5 must-follow rules for the perfect barbecue
Tongs at the ready? It's time for your meaty BBQ guide
Do not be deceived, that giant glowing orb in the sky is indeed the sun! After a month of rainfall that would no doubt have tested even Noah’s patience, it looks as though summer is finally here.
Granted, it’s a bit early to suggest the beautiful weather will stay for long, but given the forecast is great for this weekend you may well be thinking about hosting a barbecue.
If you are getting ready to invite friends and family over for a summer meat feast, Quidco Discover has a few handy tips to ensure it all goes swimmingly.
Clean before you begin
It’s remarkable how many people think it’s acceptable to start cooking on a barbecue grate which hasn’t been cleaned, or at least wiped down, since its last use. Not only is it unhygienic, and introducing your guests to the possibility of food poisoning, it also makes cooking more difficult with meat more likely to stick and then tear.
A wire brush, warm water and paper towel should do the job, while a light coating of olive oil on the metal sets it up nicely for cooking.
Preparing your coals
If you’re using a gas barbecue you don’t need to worry about lighting coals, but for those working with old school materials there are a few must-remember rules.
First make sure the charcoal you are using has been stored in a cool, dry place – wet coals are almost useless. Second clean your barbecue of any residing ash and grease. Third stack your coals as high as they can go in a pyramid/cone shape in the centre of your barbecue and strategically scatter a few firelighter cubes.
Remember that lighter fluid and cubes are made up of all manner of chemicals which can take their toll on the overall flavour of your food, so don’t go over the top. If you’re after a woody/smoked flavour a few wood chips are a great addition.
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Lighting the fire
Light the firelighter cubes, admire the glorious flames and place the odd piece of extra coal where the fire licks most vivaciously. The next step is vital. Leave the barbecue alone. Walk away from it! Content yourself in the kitchen, talking to your mates or making other preparations. Too many people make the mistake of poking around their coals with tongs, thus undoing their good work.
If it looks as though your barbecue has gone out after a few minutes, don’t instantaneously reach for more artificial help. Fan the flames a little to feed oxygen to the fire. Don’t go over the top though, furious fanning will just cool it. If you’re satisfied, leave the fire to work it’s magic for between 15-30 minutes, then when the coals are glowing red and covered in a grey powder, scatter them flat.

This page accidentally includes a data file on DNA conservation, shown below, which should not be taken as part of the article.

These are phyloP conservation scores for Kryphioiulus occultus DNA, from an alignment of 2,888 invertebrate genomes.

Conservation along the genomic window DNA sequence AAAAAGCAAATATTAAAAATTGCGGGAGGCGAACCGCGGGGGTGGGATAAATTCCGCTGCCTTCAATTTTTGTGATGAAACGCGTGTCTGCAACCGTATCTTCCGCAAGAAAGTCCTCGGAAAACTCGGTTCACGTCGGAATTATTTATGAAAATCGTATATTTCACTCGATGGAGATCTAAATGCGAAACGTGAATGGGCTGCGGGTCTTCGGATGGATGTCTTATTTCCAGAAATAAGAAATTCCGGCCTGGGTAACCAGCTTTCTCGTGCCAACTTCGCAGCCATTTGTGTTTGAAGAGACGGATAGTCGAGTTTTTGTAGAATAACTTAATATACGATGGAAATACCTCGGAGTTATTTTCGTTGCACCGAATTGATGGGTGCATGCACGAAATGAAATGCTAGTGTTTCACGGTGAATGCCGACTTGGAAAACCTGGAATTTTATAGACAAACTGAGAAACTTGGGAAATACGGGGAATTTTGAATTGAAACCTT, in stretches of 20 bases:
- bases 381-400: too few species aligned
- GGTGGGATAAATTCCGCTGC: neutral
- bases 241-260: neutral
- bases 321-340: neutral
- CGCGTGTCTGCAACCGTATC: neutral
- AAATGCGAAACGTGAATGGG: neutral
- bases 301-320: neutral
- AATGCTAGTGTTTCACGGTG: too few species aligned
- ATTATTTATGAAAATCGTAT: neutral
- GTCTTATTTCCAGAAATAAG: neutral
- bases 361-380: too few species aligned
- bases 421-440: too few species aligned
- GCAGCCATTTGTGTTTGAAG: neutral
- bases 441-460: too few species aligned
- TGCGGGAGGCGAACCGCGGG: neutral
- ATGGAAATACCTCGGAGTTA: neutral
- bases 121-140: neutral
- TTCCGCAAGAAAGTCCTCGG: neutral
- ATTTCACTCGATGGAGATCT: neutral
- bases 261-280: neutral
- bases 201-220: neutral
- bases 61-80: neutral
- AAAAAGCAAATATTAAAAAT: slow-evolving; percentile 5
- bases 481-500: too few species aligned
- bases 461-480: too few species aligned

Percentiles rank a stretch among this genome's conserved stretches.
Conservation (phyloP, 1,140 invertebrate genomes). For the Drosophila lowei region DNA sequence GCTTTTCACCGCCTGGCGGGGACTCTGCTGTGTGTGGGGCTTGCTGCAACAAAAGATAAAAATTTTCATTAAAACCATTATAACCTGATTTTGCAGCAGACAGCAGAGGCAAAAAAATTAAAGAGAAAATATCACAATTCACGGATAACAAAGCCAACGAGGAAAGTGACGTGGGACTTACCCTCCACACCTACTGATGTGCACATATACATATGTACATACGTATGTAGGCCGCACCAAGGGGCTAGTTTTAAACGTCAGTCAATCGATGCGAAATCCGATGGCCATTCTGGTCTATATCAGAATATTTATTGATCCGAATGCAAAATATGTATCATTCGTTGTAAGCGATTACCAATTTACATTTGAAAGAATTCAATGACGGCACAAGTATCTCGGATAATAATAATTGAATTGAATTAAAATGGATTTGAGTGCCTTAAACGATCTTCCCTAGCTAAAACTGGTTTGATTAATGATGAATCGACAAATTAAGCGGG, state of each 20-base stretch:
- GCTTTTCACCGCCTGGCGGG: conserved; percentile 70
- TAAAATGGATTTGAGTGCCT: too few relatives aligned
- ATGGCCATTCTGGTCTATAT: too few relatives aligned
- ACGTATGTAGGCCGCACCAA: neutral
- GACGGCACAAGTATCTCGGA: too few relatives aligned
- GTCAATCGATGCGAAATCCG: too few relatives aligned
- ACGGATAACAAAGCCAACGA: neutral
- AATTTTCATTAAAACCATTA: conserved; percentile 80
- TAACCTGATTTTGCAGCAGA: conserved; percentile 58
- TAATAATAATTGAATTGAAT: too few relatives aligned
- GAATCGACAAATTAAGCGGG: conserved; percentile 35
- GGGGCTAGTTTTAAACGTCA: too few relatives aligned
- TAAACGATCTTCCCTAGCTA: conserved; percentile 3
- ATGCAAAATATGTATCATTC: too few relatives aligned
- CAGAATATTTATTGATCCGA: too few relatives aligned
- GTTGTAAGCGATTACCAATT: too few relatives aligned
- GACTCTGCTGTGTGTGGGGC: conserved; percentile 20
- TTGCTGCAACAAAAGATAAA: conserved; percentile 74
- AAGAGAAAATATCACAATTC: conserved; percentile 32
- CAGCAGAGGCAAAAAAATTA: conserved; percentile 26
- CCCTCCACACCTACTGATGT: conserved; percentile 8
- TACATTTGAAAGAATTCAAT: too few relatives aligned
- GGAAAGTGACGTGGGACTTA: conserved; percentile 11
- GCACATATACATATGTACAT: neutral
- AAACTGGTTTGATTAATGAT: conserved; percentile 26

It’s useful to have a small table to hand with everything you’ll need for the actual cooking. Make sure you’ve separate containers or plates for each dish, spices, oils, marinades, tongs and any other tools you might think are necessary. It’s advisable not to use forks for transferring meat to the barbecue as any piercing merely allows juice to escape and burn off more easily; this in turn leads to dry food. To be safe you should use separate utensils for cooked and raw meat.
If you’ve marinated meat, make sure that it has been resting in the refrigerator and not on the kitchen counter. Moreover, if you’re using the same sauce to baste meat, make sure you’ve brought it to the boil first to kill off any germs. Better still use a completely separate batch.
Working with meat
It’s always a good idea to ask guest how they like their meat done – if indeed they want meat at all…they might be vegetarians. Obviously this applies predominantly to steaks where they’ve options, because when it comes to sausages, chicken and any pork products, the only option is completely cooked through. Beware, just because it looks charred on the outside, doesn’t necessarily mean it has completely cooked through. Make sure you turn food regularly and check that there isn’t any pink meat left in poultry, pork, burgers, sausages and kebabs. The juices should always run clear.
The Food Standards Agency actually suggest that if you’re cooking for lots of people you’re better off using an oven first and then transferring meat to the barbecue to prevent meat being served undercooked – something which is particularly a problem if you’re working when the sun has gone down. Under no circumstances cook anything which has not properly defrosted and make sure any and all leftovers make their way into clean containers and into the fridge.